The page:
Redefine the Role

The Principal of Change George Couros - 22 August, 2016 - 11:53

People often say to me, “I don’t want to be a principal…The things you have to do are just not for me.”

My response immediately is, “You don’t have to do what the principal does now…you have the ability to create something new.”

I was reminded of this when I had a conversation with a good friend of mine going into a central office position.  Knowing that he is extremely driven by “what is best for kids”, I know the transition can be tough moving to a place where kids are not around all of the time. My advice was, “go to schools more often and spend more time with students.”

Redefine the role.

One of our biggest dilemmas in moving education forward is that we are creatures of experience. We often teach the way we taught, or recreate what our colleagues do.  Bruce Dixon said to a group that I was in once, “There is no other profession in the world that you watch someone do your job for 16 years before you go do it.”  This really shifted my thinking.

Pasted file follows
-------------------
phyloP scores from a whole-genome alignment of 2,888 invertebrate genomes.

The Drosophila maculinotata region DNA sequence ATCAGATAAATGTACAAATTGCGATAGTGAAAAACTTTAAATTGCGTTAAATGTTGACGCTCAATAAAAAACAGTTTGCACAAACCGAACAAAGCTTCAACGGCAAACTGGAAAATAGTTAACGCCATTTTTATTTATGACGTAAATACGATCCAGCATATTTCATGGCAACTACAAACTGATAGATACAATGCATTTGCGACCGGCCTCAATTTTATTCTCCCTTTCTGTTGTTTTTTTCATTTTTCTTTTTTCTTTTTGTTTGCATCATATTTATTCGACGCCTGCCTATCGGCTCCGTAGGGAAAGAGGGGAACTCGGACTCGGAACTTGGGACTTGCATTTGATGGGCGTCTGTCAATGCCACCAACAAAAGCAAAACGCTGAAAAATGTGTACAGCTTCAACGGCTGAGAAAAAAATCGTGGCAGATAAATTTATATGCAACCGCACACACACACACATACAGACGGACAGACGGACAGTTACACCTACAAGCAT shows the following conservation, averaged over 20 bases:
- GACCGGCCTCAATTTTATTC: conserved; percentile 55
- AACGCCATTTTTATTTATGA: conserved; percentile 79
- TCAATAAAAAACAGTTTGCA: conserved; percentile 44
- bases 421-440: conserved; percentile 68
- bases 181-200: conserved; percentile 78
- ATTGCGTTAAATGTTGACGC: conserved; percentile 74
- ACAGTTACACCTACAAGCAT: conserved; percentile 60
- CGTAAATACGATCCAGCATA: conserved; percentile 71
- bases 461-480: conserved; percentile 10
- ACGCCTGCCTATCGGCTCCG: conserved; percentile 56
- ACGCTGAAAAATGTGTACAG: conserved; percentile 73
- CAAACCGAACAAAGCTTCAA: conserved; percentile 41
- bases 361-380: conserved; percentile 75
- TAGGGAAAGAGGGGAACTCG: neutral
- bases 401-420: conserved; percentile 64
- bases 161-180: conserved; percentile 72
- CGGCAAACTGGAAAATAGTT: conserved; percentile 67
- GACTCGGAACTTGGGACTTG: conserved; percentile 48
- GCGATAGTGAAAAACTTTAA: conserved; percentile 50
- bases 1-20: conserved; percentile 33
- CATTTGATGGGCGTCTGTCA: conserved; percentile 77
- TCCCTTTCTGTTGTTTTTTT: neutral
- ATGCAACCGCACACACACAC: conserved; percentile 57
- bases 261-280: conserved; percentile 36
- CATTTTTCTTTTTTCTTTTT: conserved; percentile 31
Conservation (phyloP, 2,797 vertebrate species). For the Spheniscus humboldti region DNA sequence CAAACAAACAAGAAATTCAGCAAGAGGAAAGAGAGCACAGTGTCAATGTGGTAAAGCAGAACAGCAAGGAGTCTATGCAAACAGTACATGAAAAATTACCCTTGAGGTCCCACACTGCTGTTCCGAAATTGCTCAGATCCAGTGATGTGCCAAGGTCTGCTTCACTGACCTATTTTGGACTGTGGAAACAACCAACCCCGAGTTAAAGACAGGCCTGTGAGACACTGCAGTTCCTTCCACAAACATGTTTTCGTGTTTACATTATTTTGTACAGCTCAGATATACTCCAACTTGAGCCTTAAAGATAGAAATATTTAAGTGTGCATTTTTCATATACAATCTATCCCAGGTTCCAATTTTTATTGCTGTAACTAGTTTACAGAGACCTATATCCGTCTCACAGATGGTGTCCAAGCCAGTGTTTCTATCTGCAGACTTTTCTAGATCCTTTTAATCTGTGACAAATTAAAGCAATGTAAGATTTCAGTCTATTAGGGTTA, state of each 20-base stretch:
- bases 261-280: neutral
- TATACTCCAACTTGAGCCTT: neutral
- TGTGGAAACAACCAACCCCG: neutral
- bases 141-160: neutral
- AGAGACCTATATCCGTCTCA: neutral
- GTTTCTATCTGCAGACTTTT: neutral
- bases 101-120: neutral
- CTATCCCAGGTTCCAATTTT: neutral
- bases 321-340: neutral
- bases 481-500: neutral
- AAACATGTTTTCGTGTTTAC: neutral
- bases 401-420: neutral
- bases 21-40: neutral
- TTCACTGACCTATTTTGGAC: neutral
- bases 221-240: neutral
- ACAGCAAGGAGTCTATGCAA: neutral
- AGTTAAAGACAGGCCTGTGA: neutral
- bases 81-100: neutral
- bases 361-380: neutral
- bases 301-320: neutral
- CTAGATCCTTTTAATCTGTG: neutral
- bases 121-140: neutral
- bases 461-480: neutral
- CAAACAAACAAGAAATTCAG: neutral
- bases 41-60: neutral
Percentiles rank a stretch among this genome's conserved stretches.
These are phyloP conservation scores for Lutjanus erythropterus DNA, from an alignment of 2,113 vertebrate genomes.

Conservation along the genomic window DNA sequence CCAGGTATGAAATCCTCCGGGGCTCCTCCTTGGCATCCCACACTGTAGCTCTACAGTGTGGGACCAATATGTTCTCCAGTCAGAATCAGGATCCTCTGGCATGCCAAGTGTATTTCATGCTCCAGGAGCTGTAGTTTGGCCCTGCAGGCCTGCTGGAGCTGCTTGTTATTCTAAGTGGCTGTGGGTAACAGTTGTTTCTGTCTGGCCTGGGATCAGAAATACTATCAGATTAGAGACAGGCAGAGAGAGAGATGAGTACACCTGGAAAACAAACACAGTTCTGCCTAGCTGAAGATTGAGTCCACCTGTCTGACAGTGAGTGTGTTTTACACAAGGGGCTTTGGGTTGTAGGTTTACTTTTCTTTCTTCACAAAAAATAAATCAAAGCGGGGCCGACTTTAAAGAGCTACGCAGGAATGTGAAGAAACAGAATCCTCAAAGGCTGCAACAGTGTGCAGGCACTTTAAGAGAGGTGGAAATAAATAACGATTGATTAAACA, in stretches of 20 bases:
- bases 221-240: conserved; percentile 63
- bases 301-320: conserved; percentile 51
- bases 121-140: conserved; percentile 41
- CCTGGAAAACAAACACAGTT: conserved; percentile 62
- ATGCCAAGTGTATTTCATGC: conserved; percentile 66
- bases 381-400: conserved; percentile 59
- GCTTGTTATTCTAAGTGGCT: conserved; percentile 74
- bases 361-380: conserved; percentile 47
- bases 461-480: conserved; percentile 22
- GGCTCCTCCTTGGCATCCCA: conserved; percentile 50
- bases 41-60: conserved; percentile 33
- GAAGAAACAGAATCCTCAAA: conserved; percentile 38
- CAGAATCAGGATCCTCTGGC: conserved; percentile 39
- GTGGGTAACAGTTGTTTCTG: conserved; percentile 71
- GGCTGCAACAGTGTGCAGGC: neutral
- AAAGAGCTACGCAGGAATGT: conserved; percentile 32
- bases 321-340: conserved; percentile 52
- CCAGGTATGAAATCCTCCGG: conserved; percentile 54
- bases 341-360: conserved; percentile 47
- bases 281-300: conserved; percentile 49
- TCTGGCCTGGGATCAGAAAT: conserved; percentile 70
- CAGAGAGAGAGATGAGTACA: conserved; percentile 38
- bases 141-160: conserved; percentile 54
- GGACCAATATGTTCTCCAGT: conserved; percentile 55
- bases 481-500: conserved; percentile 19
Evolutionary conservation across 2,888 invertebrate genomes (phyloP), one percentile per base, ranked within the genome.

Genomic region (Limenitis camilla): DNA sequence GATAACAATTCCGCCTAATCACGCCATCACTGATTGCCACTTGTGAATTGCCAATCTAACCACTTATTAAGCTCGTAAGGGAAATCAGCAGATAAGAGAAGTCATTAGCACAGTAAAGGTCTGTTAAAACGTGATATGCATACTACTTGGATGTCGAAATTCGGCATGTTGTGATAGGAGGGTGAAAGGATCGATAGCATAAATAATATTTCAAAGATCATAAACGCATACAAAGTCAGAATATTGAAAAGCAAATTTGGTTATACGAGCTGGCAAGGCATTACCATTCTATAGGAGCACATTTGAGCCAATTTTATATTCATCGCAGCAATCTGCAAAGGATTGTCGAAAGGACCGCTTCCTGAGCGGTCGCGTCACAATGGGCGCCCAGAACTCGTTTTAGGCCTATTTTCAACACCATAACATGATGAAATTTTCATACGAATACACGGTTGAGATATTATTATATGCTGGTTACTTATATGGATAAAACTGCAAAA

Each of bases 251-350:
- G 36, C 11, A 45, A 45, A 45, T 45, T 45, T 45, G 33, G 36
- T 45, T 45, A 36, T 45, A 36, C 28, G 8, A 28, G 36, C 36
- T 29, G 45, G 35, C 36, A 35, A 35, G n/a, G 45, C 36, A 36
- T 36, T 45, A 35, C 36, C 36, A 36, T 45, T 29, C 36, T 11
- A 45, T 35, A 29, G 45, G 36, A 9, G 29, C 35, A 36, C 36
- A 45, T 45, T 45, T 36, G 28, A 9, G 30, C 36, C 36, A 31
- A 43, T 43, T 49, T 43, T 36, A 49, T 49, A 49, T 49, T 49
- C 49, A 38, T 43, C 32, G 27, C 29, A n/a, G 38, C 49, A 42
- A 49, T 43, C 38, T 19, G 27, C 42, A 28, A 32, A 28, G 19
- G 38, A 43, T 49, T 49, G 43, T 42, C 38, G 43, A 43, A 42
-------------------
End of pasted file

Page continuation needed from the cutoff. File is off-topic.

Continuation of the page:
It is awesome to be inspired by the ideas of others, but you are not tied to them. No matter what you role is. focus on what is best for kids, and then decide how you get there. Don’t focus solely on what others do or have done.

It is your legacy, not theirs.


Categories: Planet

Making the most of opportunities for thinking — The Learner's Way

Classroom 2.0 Diigo Group - 21 August, 2016 - 18:05


  • What should our goal for student thinking be? How do we scaffold student thinking in ways that are meaningful while developing autonomy and encouraging students to think effectively when we are not there? What would success with thinking strategies look like? These were the challenging questions that Mark Church presented to teachers at the most recent 'Cultures of Thinking Teach Meet’ hosted by Masada College. - Nigel Coutts